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Asked by Joanne, West Sacramento, CA Mon Jan 5, 2009

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Answers

8
Ute Ferdig, Agent, Newcastle, CA
Mon Jan 5, 2009
Hello Joanne. No, there's is no template letter that I am aware of. It sounds like you are not behind on your mortgage, but you don't want to live in that neighborhood anymore because of the high crime rate and the problems that you have experienced there. I would recommend that you speak to an attorney before you decide to abandon the property as abandonment can have unpleasant consequences as abandonment can be considered an exception to the anti-deficiency rules that prevent the bank from getting a deficiency judgment after a non-judicial foreclosure.

Another thing you have to know is that a 30-day vacancy will mostly likely void your home owner's insurance as most home owner's policies are based on the assumption that the property will be occupied and they contain a clause that the insurance will lapse if the property is unoccupied for 30 consecutive days. Since you have already been the victim of burglaries, letting your home owner's insurance lapse as a result of leaving the property unoccupied for more than 30 days is not advisable as you are responsible to maintain insurance as long as you own the property. That's part of the obligation you took on when you signed the mortgage papers.

Again, my recommendation would be to contact an attorney who is familiar with foreclosure and real estate issues. You can e-mail me for a recommendation of a knowledgeable attorney.

Best regards,
Ute Ferdig
916-751-1267
1 vote
Sue Archer R…, Agent, Palm Harbor, FL
Wed Jan 7, 2009
Sorry, I just had to check in again. The Nonrealtor brings up an interesting point that I can't ignore. If this is a bad area, it's still a good area to someone, but both the seller and the realtor who lists the home must disclose anything that they know about the property, in order to prevent any litigation after the fact.

I'm sure that the neighborhood issues are what have brough the home to a lower price point, and a savvy investor will know that's why the home is priced where it is.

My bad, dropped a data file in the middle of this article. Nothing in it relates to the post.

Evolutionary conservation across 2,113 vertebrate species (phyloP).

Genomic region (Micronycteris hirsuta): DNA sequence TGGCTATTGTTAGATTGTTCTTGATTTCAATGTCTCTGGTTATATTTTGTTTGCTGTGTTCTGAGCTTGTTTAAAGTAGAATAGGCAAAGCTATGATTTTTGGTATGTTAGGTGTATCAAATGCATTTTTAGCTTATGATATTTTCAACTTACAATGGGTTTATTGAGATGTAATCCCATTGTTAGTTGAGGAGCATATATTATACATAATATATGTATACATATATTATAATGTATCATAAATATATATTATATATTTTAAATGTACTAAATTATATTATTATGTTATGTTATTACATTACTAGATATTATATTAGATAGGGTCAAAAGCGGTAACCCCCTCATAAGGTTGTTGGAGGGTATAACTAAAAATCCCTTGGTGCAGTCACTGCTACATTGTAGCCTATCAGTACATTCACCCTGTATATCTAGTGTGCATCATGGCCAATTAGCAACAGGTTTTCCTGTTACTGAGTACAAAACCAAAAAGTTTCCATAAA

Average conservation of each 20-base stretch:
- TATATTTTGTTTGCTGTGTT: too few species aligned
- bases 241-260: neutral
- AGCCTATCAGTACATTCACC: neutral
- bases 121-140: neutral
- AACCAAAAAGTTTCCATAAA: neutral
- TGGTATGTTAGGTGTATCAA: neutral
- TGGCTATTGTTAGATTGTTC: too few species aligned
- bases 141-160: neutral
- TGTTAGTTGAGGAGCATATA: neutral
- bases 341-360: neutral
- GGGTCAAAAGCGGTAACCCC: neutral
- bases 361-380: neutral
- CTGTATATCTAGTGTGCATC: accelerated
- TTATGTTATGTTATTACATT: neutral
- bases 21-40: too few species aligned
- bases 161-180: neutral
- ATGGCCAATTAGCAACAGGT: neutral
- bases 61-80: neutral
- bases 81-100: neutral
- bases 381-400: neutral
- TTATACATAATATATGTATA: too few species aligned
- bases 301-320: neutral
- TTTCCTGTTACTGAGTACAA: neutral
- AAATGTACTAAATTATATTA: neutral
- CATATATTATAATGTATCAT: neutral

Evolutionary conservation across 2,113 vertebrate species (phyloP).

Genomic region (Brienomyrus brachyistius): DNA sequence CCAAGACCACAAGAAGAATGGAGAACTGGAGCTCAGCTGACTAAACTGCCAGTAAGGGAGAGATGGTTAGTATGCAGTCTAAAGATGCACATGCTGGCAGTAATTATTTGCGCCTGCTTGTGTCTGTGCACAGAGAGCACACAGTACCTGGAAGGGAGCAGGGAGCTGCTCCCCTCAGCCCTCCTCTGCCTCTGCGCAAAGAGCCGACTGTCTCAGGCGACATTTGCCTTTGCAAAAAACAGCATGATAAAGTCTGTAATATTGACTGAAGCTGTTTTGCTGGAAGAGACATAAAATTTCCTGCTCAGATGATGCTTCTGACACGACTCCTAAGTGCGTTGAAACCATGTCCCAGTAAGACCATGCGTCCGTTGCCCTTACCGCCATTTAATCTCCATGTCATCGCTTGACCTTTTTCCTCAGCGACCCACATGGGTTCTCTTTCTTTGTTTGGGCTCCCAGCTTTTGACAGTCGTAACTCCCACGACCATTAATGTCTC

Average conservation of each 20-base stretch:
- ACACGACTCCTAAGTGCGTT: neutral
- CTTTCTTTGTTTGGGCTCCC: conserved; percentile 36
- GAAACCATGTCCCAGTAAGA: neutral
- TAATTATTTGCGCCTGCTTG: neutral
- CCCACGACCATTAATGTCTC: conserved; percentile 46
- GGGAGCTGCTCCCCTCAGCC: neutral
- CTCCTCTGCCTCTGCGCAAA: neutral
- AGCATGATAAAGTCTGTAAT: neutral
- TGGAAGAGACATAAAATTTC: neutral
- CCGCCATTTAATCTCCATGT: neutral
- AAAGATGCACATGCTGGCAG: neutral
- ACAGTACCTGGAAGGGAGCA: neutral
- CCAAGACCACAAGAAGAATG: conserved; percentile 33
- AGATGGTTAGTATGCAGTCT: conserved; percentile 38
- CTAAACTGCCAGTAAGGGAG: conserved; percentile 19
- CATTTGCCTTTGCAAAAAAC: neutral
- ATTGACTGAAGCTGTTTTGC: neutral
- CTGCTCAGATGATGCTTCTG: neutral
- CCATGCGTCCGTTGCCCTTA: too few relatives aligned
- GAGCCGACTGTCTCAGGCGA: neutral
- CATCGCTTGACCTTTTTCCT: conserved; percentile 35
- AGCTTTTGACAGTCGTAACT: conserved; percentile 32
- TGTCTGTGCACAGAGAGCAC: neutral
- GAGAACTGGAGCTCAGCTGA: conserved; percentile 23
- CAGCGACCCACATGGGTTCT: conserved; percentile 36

Any buyer's agent will encourage a buyer to review crime statistics, talk to neighbors, review the Clue report (that would show any insurance claims against the property),....anything related to the property that might be relevant in the decision to purchase the property.

Please don't consider misrepresenting the property to 'unload it' on someone else. Another respondent was interested in talking about purchasing it already, weren't they? Mr. Nonrealtor, I'm not saying that's what you were suggesting, but there was a hint of that strategy so I wanted to comment on it.
Web Reference:  http://www.suearcher.com
0 votes
NonRealtor, , 23456
Wed Jan 7, 2009
It sounds frustrating but you should try to sell the house. Chances are, there is someone that is more naive than you, that is willing to buy the house. Good Luck
0 votes
Debby Thomps…, Agent, Wauwatosa, WI
Wed Jan 7, 2009
You really need to talk with your lender. That is right they may not let you just walk away from the home. There is a company called Titanium Solutions that might be able to help you. I also do work for them helping home owners in your situation. They have agents all over the country that work with home owners to resolve their current situations.
0 votes
The Hagley G…, Agent, Pleasanton, CA
Wed Jan 7, 2009
The site below can answer a lot of your questions on short sales...good luck!
0 votes
Allison, Both Buyer And Seller, Los Angeles, CA
Mon Jan 5, 2009
Before you walk away, please shoot me an email and we can talk about whether or not you want to sell your house to an investor, myself. My email is allyb02@gmail.com or you can call me at 213 484 1171,
Thanks, hope to hear back from you.
Ally
0 votes
Sue Archer R…, Agent, Palm Harbor, FL
Mon Jan 5, 2009
I have a similar situation on an investment property I own, and while it seems easiest to just hand the deed over, they may not let you. The person you need to talk to is your lender and ask to speak to the loss mitigation department about the situation.

They may require that you try to short sale the property first.

If you decide to just abandon the property, the city or county can still cite you for any violation of civil codes of abandoned properties, so it's not as easy as handling over to your lender, and will be the worst for your credit as well. So while it seems easiest for you, abandoning the property will not relieve you of responsibility without your lender agreeing. And the question, why would they? They're a national company and not local. Where they would have resources to resolve it better than you?

I would suggest you shortsale the property, or at least attempt to. I would also suggest you contact your local police department to discuss what else you can do to secure your property. If you show the lender that you've tried to resolve it, then they might agree to accept the deed in lieu of foreclosure. Ask them what their specific policy and I'd love to hear what they tell you. Every lender is different in their policies.
Web Reference:  http://www.suearcher.com
0 votes
Beth Moran, Agent, Citrus Heights, CA
Mon Jan 5, 2009
Since you want to turn in your keys I would suggest calling the bank who holds your loan and tell them you want to mail them the keys. Odds are that they will get someone on the phone who can talk to you about your situation.
Good luck.
0 votes
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